Islands: Essential Einaudi is a best of collection of pieces composed and performed by Italian pianist Ludovico Einaudi; the ambient, meditative and beautiful natures of Einaudi's compositions are showcased perfectly by this selection.
Of Einaudi's best known tracks, 'I Giorni' is a favourite for TV adverts and heart string tugging moments of TV dramas and film. A simple solo piano composition with a gently soothing yet logical melody, 'I Giorni' then develops with more movement to become more busy, together with a slight crescendo, before dying to a much quieter interjection and gradually, calmly and seamlessly returning to the original theme, building to a pause before fading into a delicate coda and crescendoing slightly to a definite finish. From the very opening of Einaudi's 'Essential' selection, the great expression and emotion in his compositions is perfectly clear. 'The Earth Prelude' continues with a similar moving and expressive piano line, this time accompanied by an ensemble of soaring, soothing strings. As simple as the composition may be, and frowned upon by many academic music scholars, the music is loaded with feeling, with emotion, and drenched in lush harmonies giving it a very clear flavour of film soundtrack music and sounding delicacy alongside power. Another of Einaudi's best known solo piano compositions 'Le Onde' (the waves) really does conjure images of delicacy twinkling (right hand) over an undulating lower ground (left hand). The music is largely beautiful and tranquil but with a slight uneasiness glimmering through the harmony, and also swells and fades much like the ocean it takes inspiration from.
With percussion, strings and piano from the opening, 'Nightbook' is immediately more rhythmic, driving and perhaps even slightly on edge. Amongst the blend there's a beautiful melodic interplay between the piano and a wonderful rich cello tone which remains prominent throughout over the chugging accompaniment; the same vibrato-laden, rich cello line reappears later during 'Fairytale'. There's a higher pitched interjection in the middle of the piece that contrasts the almost rock sounding edge and pushes forward the delicate soothing nature glimpsed in other pieces. The peace is soon re-interrupted by the return of the full and powerful original blend and drive which launches into a triumphant sounding coda and resolution to close. During 'Diveniere', piano and smooth strings ooze gentle slow-moving beauty tinged with a hint of melancholy; throughout the piece all parts become more fluid and active and build timely crescendos only to fade back to tranquillity. The only criticism of this best of selection is that Einaudi's work remains centred around similar tonality, key signature, pace and feeling throughout; some may find the collection monotonous and lacking variety rather than letting themselves become immersed in its' beauty.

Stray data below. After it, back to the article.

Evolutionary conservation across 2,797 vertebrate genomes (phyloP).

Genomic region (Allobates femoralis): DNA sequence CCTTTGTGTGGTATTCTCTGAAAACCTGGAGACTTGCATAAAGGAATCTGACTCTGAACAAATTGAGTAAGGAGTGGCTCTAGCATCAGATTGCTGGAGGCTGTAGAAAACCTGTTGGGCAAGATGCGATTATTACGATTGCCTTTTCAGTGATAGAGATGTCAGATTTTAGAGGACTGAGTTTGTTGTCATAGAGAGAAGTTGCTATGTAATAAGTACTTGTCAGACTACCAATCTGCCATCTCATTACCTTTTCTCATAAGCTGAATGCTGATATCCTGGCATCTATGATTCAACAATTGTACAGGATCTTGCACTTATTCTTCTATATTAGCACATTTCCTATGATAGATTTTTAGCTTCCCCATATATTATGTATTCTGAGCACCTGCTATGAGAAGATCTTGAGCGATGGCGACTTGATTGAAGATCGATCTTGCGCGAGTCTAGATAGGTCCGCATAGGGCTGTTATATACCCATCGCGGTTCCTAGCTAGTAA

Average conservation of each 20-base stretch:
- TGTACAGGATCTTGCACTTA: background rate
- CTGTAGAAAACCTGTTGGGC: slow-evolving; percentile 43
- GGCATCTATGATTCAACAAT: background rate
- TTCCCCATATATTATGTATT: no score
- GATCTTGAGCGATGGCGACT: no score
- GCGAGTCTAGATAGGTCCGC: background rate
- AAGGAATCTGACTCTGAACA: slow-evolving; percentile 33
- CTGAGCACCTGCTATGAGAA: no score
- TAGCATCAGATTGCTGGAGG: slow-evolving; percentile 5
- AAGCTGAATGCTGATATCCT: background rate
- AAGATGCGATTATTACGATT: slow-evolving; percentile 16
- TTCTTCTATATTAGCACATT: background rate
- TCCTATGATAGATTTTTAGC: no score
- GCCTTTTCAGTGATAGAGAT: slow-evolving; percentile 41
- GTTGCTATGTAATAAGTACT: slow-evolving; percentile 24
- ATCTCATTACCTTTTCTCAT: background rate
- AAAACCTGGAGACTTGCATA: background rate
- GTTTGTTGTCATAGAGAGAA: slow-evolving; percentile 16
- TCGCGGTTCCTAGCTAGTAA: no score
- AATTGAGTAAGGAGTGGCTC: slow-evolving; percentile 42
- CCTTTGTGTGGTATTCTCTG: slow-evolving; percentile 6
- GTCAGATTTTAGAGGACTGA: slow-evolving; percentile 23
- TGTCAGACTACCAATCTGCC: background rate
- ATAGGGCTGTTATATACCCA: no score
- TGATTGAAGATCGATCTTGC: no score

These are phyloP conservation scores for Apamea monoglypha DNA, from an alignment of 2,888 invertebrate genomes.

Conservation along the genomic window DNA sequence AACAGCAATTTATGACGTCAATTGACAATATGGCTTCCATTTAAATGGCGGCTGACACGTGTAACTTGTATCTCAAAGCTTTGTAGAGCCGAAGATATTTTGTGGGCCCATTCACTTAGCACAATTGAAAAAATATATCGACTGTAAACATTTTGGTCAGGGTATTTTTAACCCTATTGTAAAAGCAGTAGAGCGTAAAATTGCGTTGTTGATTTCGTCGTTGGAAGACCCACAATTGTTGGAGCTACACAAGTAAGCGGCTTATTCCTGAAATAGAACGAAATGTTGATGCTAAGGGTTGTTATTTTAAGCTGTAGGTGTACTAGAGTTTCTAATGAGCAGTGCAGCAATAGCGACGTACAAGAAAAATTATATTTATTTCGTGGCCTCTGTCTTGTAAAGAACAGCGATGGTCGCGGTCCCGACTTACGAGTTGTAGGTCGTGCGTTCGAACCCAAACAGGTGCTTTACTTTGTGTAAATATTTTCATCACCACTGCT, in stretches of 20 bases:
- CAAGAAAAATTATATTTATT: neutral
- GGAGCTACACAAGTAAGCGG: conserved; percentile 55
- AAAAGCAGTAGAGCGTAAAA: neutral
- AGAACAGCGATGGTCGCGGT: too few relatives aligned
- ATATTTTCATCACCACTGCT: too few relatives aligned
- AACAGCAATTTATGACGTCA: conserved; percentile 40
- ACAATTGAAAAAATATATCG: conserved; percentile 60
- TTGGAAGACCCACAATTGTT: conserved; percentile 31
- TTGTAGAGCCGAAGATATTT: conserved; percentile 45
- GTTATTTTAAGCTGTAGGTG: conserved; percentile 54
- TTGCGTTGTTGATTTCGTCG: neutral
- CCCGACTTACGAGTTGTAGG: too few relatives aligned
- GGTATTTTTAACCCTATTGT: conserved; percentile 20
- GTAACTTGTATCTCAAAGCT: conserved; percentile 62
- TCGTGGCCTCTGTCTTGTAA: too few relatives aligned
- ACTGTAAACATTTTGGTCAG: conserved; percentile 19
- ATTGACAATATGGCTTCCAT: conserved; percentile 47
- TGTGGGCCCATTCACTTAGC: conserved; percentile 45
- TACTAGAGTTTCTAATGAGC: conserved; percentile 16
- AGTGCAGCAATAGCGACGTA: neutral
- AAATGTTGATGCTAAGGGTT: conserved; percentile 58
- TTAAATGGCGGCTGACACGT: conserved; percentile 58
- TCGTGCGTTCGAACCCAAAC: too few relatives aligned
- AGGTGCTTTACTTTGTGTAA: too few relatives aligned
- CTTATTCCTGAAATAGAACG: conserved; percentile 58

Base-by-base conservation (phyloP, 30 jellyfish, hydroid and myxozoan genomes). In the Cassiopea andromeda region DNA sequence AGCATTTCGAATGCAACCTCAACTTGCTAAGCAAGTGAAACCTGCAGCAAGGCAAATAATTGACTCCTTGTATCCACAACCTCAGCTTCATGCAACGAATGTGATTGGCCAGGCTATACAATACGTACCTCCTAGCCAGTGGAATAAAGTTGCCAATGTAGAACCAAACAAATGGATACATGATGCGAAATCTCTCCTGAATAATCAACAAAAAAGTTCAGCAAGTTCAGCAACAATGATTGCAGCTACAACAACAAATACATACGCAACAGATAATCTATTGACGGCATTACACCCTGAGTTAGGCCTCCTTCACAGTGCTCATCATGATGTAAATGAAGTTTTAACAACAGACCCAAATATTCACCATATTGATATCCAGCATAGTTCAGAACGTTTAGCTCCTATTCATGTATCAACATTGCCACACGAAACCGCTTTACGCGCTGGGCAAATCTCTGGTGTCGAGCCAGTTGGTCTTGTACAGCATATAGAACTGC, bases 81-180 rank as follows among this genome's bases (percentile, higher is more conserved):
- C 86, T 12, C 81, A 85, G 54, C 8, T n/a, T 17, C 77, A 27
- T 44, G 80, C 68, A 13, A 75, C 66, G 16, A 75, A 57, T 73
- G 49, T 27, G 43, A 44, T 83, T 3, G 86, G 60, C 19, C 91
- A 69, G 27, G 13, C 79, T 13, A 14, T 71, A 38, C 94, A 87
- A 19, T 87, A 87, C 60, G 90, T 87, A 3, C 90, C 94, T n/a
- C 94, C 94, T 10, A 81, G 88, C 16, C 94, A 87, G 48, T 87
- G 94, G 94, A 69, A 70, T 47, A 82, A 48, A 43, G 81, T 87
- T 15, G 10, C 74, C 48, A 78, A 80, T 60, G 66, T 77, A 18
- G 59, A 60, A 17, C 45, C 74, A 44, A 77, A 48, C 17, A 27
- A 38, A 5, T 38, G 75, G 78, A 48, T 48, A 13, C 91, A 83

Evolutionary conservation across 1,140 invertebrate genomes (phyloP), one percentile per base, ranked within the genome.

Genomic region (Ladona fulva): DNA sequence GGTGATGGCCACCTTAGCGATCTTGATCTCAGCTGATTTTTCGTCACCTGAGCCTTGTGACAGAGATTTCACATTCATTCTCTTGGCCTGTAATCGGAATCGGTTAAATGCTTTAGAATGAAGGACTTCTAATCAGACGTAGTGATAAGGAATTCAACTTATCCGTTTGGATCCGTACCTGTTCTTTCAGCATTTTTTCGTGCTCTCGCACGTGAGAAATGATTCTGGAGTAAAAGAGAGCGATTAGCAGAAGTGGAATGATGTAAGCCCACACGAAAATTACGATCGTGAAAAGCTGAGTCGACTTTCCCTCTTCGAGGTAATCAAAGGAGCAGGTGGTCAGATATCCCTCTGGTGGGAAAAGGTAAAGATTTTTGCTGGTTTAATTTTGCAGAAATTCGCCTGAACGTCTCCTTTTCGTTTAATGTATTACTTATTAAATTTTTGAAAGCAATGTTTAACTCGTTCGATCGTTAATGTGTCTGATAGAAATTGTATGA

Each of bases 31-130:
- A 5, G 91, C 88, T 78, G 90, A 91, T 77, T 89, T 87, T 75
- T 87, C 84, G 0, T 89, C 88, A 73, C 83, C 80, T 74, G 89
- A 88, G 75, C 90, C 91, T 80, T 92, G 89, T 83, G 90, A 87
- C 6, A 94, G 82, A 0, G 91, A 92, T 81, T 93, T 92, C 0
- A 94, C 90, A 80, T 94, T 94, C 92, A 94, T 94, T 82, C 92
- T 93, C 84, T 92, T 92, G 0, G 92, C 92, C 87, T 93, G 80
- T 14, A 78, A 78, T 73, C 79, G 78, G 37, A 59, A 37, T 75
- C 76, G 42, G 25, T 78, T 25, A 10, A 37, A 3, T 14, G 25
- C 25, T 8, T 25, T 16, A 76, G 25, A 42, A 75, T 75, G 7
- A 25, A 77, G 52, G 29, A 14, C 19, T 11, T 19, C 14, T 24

Like many of his compositions, Einaudi constructs 'Dietro Casa' from a repeated simple four-chord progression akin to the construction of a simple pop song. The expression that Einaudi performs with is much like that of Christopher O'Riley's recordings of Radiohead tracks; Einaudi's music is far more concerned with expression and feeling than virtuosy and impressive finger work. Later, 'Passagio' is an entrancing solo piano piece fuelled with the expression and tranquil beauty of many of Einaudi's compositions and contains more of a distinctive and logical structure than steadily developing contents of many preceding tracks. 'Questa Notte' is a moving solo piano composition with a simple, steadily developing yet distinctive melody; the central section sounds very much like a more active development of 'Le Onde', and it is here that we do get a glimpse of a more virtuosic pace with faster moving sequences.
While, as its' title suggests, 'Berlin Song' is more song-like than many other more film score type compositions, the concluding track of the Essential Einaudi collection, 'Melodia Africana III' sounds great familiarity to the preceding contents of the album but nonetheless continues to capture the distinctive beauty, delicacy and serenity of Einaudi's compositions.